Researchers Ronald Glaser and Janice Kiecolt-Glaser have spent 3 decades trying to understand the role psychological stress plays in weakening the immune system. Of keen interest was the Epstein-Barr virus (EBV), which is one of 8 different herpesvirusus that can remain dormant in the body for a lifetime.
The Glasers estimate that more than 90% of American adults are infected with the EBV. EBV can cause infectious mononucleosis, also known as ‘glandular fever’ and Mono. Most people never realize that they have the virus.
The researchers were interested in what caused the virus to become active in some people and not others. What they knew was, as a body ages, the amount of protein IL-6 increases in the blood. It is IL-6 that rushes to the site of an infection. Through earlier research work they also knew that depression can also increase the levels of IL-6.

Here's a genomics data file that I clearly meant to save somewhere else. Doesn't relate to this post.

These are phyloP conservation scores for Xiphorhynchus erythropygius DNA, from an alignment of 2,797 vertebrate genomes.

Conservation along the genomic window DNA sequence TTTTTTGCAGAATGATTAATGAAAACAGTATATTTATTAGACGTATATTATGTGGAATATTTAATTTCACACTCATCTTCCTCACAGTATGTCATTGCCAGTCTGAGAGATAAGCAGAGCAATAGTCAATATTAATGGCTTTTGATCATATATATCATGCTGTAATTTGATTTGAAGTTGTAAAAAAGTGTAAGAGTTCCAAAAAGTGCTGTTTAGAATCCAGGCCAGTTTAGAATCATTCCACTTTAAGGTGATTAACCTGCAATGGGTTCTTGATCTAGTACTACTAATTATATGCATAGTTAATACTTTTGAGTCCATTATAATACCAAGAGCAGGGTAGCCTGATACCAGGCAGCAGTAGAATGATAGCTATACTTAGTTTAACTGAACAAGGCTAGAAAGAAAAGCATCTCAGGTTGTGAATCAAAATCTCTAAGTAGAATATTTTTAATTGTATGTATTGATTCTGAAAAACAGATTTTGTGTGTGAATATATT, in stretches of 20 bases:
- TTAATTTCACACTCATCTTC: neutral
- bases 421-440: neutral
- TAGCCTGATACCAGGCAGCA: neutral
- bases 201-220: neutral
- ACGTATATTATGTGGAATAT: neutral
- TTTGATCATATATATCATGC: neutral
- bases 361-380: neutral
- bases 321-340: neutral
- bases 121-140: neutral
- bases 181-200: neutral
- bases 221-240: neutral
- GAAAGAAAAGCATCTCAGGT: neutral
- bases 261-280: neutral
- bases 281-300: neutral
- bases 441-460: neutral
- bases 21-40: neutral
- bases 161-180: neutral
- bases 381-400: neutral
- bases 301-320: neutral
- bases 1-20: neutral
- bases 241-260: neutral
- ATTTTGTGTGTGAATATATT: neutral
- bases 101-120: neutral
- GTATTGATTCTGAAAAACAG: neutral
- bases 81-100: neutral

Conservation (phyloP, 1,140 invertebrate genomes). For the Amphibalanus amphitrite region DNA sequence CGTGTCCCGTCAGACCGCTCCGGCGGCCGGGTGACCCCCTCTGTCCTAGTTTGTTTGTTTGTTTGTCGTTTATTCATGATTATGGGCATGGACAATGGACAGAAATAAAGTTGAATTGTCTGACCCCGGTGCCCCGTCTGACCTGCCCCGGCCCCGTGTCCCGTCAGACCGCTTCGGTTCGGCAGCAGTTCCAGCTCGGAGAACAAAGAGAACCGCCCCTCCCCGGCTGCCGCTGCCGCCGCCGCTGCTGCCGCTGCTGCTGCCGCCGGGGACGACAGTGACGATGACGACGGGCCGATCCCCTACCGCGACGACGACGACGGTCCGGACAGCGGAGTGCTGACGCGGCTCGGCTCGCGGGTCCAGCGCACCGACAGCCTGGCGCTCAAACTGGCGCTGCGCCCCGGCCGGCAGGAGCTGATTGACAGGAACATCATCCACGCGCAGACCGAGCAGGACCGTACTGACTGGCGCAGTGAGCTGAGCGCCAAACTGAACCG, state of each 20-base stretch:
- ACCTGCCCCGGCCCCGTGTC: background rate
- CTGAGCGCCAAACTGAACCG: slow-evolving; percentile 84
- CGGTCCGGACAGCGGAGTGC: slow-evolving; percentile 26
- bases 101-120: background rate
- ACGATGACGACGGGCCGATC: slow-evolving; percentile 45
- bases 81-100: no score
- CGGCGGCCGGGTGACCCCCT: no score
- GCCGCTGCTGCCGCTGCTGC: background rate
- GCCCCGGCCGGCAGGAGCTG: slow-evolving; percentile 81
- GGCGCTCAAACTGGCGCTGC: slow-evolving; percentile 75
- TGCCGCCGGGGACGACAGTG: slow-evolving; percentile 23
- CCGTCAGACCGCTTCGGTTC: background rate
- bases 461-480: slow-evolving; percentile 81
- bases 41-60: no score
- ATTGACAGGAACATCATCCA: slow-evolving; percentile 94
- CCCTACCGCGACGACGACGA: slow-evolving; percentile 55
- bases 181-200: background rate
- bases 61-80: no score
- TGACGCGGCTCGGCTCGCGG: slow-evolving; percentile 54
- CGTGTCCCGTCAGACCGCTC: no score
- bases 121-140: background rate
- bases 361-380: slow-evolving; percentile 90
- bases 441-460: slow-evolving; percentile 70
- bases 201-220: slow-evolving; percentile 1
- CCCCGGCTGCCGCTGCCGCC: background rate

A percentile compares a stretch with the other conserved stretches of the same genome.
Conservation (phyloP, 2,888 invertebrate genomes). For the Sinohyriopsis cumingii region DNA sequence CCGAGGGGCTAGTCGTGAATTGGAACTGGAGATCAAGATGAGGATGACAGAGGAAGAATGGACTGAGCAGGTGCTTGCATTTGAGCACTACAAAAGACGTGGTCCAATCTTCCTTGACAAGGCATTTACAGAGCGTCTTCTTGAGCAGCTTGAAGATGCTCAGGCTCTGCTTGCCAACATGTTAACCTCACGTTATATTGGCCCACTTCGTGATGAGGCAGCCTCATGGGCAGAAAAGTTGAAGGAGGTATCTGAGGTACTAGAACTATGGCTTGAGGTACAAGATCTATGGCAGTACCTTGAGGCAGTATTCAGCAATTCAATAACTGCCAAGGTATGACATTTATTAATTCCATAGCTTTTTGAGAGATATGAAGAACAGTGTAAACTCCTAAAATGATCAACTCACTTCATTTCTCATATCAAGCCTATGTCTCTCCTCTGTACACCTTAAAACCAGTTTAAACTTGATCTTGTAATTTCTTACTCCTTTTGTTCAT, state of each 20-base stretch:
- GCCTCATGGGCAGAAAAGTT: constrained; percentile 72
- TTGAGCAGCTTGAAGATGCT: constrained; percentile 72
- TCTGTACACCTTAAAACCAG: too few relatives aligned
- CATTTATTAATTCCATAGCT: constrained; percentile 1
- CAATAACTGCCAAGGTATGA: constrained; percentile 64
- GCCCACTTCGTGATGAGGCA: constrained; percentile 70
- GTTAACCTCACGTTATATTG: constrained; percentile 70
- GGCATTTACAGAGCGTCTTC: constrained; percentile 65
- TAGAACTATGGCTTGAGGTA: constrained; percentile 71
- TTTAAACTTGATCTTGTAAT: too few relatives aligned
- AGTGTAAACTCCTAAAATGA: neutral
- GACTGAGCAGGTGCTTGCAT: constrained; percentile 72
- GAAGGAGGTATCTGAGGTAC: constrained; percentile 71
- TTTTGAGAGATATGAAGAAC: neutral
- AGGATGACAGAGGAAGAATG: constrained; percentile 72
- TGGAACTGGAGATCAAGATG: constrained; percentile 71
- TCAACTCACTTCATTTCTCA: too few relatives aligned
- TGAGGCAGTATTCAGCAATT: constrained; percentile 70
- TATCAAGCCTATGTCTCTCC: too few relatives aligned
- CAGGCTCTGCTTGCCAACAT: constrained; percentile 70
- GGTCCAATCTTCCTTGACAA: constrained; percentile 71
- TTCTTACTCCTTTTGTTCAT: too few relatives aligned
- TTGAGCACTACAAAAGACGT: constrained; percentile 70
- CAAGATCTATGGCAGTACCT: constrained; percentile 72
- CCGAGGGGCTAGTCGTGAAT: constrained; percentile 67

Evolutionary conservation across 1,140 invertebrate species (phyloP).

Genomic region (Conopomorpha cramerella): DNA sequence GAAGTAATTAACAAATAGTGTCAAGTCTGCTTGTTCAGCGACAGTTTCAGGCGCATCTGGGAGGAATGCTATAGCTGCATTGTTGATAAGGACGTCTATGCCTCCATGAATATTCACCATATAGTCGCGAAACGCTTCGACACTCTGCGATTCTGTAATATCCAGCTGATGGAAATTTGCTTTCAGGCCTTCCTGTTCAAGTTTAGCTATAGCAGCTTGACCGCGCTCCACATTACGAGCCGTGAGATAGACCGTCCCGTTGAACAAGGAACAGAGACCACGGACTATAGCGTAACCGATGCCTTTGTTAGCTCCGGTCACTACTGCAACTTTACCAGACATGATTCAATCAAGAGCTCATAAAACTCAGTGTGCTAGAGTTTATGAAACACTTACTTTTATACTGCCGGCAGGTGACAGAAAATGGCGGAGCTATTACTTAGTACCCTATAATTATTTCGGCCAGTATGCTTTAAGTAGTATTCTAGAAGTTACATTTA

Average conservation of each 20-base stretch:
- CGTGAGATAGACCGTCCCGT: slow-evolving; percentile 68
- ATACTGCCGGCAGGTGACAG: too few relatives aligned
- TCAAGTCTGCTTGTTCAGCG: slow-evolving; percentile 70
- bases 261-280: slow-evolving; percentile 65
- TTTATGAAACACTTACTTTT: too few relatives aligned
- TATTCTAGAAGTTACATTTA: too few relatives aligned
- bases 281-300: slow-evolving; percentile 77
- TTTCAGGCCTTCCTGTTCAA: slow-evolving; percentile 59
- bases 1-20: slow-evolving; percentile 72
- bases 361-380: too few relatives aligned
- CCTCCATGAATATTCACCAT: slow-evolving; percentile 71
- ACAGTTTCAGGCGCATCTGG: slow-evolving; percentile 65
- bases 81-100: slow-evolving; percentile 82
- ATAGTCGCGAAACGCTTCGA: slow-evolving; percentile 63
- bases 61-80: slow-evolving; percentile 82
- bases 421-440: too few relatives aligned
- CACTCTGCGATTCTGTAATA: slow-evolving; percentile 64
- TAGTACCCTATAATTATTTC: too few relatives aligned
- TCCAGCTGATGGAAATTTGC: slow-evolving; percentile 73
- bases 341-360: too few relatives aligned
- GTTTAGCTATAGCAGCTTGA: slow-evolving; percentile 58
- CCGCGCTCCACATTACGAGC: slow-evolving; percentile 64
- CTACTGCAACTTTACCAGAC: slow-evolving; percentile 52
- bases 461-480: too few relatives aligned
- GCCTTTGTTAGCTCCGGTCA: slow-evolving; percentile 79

Increased stress and depression can also trigger the latent EBV virus to begin reproducing. When the EBV virus begins to increase it produces the protein dUTpase, that also increases IL-6.
The more IL-6 level increases, so also does a person’s risk for disease. The higher levels of IL-6, as well as depression, have been associated with cardiovascular disease, osteoporosis, and type-2 diabetes.
The process of increased IL-6 (and other proteins) play an important role in the production of proinflammatory proteins. Finding that all of these factors play a significant role in the production of proinflammatory proteins was surprising to the researchers.
Their findings help explain how atherosclerotic disease may occur, or how it is exacerbated by many factors.
One key finding is the significance depression has in reactivating these viruses, thus starting the cascade that leads to inflammation, perhaps increasing the risk of cardiovascular disease. So, treating depression is very important for a strong immune system.